Economy

Tensions between the US and China halted Kioxia’s $ 3.2 billion initial public offering

Kioxia Holdings, the chip unit that Bain Capital bought in 2018 and owned 40 percent by Toshiba, has postponed the release of the The largest initial public offering The year as tensions between Washington and Beijing caused shock waves in the global tech sector.

Kioxia, the world’s second largest manufacturer of NAND flash memory chips, was due to reveal its $ 3.2 billion listing price on Monday. Instead, it made a last-minute decision to suspend it for the time being, which led to a sell-off in Toshiba shares, which fell briefly by 8.6 per cent.

The planned IPO was on track to be the largest in Japan for 2020, and mark the culmination of one of the country’s most struggling corporate stories in recent years.

But the escalating dispute over technology between the United States and China has reduced investor demand and increased uncertainty, forcing the company to rethink its plans, according to two people with direct knowledge of the matter.

In a statement, Kioxia CEO Nobuo Hayasaka blamed the delay on “continued market volatility and persistent concerns about the second wave of the epidemic.”

We will review the IPO in due course. “We’re not in a hurry,” said Hayasaka on Monday.

The decision comes after the implementation of the US government Penalties Against the international semiconductor manufacturer, the largest chip maker in China, after cutting Huawei Chip suppliers.

Two other people familiar with the preparations for the IPO said the past few weeks have raised growing doubts about the strength of the US private equity group Bain that He led the acquisition Toshiba Kioxia, will be able to price the offer.

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Last month, Toshiba shares plunged 15 percent due to concerns surrounding US sanctions against Chinese tech groups and their potential impact on both the memory chip business in general and on the Kioxia IPO in particular.

The tight US restrictions on Huawei are already affecting most or all of the sales of Kioxia chips for the Chinese telecom group, and China is one of its primary markets, generating 20 percent of its annual revenue. In its listing documents, Kioxia warned investors that deepening the dispute between the US and China would have a “serious impact” on its earnings.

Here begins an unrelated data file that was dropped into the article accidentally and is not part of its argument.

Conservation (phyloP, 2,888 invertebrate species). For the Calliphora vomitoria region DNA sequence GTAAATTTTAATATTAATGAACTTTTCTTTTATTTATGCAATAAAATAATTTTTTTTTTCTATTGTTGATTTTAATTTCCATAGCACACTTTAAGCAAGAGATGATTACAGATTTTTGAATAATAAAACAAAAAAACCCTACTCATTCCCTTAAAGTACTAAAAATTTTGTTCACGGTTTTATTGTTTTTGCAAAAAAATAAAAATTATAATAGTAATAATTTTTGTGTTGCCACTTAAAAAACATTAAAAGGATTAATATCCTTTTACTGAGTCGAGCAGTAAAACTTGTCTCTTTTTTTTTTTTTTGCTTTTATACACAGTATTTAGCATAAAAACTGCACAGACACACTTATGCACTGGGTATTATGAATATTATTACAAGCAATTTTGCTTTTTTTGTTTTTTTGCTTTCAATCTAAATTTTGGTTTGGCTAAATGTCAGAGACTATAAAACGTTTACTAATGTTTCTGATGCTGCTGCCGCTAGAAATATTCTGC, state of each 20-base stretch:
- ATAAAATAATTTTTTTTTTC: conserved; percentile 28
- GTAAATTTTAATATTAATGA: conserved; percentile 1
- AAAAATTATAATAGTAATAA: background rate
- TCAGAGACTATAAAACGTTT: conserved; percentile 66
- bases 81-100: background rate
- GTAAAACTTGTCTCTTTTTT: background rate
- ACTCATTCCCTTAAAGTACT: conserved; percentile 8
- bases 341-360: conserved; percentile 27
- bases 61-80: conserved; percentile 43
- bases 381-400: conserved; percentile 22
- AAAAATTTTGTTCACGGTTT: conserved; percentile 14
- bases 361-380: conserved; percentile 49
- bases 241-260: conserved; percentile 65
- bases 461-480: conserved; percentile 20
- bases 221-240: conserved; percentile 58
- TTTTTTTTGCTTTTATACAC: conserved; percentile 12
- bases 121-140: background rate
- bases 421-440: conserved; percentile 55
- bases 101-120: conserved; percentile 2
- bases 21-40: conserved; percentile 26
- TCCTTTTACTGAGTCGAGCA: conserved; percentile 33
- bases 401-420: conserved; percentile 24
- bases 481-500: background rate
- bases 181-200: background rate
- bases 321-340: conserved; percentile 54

In hypothetical roadshows, institutional investors outside of Japan have already voiced their concerns about the gloomy geopolitical clouds on the chip industry. The mixed response pushed Kioxia to announce on September 17 for an indicative price range of 2,800 yen ($ 26) to 3,500 yen a share – less than the 3,960 yen that Pine had originally hoped for.

At the top of the range, the company was expected to raise 334.3 billion yen in shares with a market value of 1.89 trillion yen.

However, people close to Bain said the US private equity group had played down geopolitical concerns and, as of last week, remained optimistic that the initial public offering (IPO) would be priced at the higher end of its range.

Potential investors who have discussed the IPO with Kioxia’s insurers said they understood the book was only covered at the bottom of its range, and shares in Toshiba had already declined sharply in anticipation of a weak listing. The Japanese industrial group said it will return the majority of its proceeds from the Kioxia IPO to its shareholders.

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In 2017, Toshiba was pushed to the brink of financial collapse due to the failure of its US nuclear business, having previously suffered heavy damage to its reputation from an accounting scandal.

In an effort to shore up its finances, Toshiba has chosen to sell its memory chip business – the only part of the group that investors have seen offer exciting long-term growth prospects.

Despite efforts by the government in Tokyo to assemble an “All Japan” consortium to buy Toshiba Memory, the company was sold to a consortium led by Bain for $ 18 billion in 2018.

Thelma Binder

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